To remove the delay, then one method is to remove the modulo functions. This can be achieved by using a larger table - and to cover all of the MIDI Note range then we would need a table of 128x128.

Here's a conceptual diagram that shows the 12x12 tables from the Scale device, mosaic'ed together to produce a 128x128 table, so that we can map any incoming MIDI Note number to any outgoing MIDI Note number, and the only operation that is required is to look up the MIDI Note number and see what the output should be - easy to do, and fast!

Actually, most of the time, the inputs and outputs are going to be quite similar, and so if we look at a 'Chromatic' scale, where each input note maps to the same output note, then actually, most of those 'Scale' tables will not have any orange squares in them at all - the only orange squares are gong to be on the lower left to upper right diagonal. So the 'copy and paste'd Scale tables in the diagram are not a fair reflection of reality.

For an 'Inverse and Useful' mapping, then the diagonal just goes the other way. Unlike the 'Scale' device, this mapping works perfectly - it produces low MIDI note outputs for high MIDI input notes, and vice-verse, and with low delay time. In this screenshot the 'Scale' tables are not shown, and you can see that most of the table is empty. In this case, there will be just 128 orange squares along that diagonal: one for each input note (mapping it to the inverted output).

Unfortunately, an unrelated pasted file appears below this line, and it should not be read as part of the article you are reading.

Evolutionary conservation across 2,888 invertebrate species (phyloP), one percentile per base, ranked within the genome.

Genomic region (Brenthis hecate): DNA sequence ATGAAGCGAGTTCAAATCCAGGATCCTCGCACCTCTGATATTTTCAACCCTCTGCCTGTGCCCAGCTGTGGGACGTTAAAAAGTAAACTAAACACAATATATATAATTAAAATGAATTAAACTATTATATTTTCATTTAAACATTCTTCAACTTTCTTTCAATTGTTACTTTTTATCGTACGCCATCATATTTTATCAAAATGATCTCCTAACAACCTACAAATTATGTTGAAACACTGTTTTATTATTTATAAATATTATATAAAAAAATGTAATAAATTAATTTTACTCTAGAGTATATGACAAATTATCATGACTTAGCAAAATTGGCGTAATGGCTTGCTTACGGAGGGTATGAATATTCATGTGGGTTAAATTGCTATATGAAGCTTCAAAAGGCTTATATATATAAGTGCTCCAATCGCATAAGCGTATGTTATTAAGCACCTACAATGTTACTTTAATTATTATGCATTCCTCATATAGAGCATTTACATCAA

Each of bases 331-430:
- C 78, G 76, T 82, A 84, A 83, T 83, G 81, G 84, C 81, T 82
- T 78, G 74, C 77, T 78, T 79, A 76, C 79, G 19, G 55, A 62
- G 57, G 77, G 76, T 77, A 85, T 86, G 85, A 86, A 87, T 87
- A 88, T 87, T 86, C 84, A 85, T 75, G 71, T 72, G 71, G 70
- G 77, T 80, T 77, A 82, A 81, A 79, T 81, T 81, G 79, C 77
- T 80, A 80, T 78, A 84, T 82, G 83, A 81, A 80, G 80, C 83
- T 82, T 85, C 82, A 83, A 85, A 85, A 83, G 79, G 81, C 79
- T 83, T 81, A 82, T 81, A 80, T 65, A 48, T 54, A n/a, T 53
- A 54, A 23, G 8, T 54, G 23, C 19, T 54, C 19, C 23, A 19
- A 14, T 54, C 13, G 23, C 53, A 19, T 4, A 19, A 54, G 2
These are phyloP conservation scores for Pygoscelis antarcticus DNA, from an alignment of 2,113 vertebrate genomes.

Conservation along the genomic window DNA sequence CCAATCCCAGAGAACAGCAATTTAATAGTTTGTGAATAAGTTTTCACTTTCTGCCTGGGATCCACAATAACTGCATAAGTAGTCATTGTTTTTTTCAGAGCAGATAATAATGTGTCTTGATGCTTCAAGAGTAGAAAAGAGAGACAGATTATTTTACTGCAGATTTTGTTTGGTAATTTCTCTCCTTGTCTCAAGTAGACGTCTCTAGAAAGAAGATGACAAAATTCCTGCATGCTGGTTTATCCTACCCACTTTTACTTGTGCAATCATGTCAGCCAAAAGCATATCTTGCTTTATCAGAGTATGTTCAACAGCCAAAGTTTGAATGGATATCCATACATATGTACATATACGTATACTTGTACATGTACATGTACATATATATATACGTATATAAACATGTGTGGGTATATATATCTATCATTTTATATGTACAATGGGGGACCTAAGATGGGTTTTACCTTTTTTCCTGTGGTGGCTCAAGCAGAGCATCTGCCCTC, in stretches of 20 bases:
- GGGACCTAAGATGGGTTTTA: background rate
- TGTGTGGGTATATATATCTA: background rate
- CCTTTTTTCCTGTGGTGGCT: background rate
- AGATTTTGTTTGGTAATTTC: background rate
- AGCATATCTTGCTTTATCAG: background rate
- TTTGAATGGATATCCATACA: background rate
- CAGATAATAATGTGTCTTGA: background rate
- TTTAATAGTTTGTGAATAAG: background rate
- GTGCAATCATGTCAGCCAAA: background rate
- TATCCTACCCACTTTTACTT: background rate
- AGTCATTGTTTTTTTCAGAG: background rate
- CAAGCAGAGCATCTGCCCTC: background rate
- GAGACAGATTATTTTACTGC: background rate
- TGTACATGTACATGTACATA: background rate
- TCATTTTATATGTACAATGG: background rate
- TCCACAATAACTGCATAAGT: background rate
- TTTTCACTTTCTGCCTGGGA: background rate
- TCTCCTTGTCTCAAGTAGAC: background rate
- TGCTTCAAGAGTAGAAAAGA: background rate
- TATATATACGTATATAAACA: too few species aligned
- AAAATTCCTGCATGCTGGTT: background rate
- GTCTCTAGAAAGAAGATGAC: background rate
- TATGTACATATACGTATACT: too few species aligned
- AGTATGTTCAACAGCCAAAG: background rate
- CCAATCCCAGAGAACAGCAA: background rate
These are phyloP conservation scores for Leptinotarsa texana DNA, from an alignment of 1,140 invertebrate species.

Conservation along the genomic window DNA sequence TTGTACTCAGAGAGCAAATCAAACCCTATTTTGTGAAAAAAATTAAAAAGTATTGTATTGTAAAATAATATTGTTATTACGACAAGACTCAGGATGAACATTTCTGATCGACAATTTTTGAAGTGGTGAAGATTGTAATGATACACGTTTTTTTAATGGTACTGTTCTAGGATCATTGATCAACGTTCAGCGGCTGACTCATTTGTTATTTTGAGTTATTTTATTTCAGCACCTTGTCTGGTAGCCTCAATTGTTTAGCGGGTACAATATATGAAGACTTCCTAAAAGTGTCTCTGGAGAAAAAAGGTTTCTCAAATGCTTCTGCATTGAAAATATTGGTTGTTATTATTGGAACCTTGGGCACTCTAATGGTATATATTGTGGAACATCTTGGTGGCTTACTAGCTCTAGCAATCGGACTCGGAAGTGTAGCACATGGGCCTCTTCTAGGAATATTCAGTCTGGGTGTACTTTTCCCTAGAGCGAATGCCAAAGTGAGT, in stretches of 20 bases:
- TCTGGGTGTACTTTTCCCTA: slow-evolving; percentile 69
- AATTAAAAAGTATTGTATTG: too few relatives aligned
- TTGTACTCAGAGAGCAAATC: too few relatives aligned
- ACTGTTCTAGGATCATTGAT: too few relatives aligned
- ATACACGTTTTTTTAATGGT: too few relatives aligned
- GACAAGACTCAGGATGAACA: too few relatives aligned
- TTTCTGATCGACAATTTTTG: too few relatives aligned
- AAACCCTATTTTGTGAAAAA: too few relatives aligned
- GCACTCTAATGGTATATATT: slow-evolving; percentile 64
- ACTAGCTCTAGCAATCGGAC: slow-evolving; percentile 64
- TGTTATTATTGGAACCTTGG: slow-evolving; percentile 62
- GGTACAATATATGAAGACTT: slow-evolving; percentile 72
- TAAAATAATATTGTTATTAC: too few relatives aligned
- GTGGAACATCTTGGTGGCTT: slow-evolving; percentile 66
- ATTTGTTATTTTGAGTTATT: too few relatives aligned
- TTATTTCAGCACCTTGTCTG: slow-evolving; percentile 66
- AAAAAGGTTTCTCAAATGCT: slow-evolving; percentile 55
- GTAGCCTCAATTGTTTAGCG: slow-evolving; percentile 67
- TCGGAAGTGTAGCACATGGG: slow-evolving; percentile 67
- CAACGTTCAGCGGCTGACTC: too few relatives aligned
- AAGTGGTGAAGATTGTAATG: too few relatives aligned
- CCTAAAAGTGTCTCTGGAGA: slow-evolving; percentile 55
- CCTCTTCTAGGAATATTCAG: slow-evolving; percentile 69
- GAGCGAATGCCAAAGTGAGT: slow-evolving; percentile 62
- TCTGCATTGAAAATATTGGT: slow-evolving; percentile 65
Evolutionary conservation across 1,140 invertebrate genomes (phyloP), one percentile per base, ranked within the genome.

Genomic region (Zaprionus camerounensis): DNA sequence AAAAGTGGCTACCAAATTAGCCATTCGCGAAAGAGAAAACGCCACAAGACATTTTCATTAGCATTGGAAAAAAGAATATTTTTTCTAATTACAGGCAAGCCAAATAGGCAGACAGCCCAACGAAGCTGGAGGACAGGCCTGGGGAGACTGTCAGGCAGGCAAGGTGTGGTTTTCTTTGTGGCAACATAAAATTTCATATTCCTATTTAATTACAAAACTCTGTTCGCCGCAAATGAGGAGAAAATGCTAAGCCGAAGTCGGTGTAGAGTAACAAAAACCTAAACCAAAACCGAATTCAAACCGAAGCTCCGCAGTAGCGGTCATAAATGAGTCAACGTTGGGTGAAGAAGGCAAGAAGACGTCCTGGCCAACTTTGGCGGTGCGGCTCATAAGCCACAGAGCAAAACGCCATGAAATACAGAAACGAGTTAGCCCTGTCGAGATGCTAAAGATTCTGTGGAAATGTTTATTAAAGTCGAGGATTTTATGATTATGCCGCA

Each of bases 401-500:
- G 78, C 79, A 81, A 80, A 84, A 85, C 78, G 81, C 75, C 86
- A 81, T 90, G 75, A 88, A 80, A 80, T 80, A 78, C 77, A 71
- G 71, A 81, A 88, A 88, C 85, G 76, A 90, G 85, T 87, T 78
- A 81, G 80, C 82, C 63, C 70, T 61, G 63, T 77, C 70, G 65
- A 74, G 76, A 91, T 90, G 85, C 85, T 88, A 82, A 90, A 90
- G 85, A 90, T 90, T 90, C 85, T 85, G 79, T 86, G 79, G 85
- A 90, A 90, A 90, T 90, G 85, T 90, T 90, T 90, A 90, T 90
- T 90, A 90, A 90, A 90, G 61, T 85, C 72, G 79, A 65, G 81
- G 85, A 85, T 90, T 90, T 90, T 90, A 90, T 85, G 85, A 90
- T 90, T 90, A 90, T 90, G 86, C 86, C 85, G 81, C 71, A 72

And that's what is inside my MIDINoteScalery device - a 128x128 table (mostly empty), plus a few utilities and an interesting way of visualising the scale and the way it maps the input notes to the output notes.

The 'zl lookup' object replaces the 'mapping' object in the previous example, and the inversion, transposing and folding are handled slightly differently, but the 128x128 table does all of the scale mapping with a single look-up operation - there are no modulo arithmetic or integer divisions required any longer... Well, as long as you don't use the 'Fold' feature, but I'm working on removing them from that as well - watch for a future release...)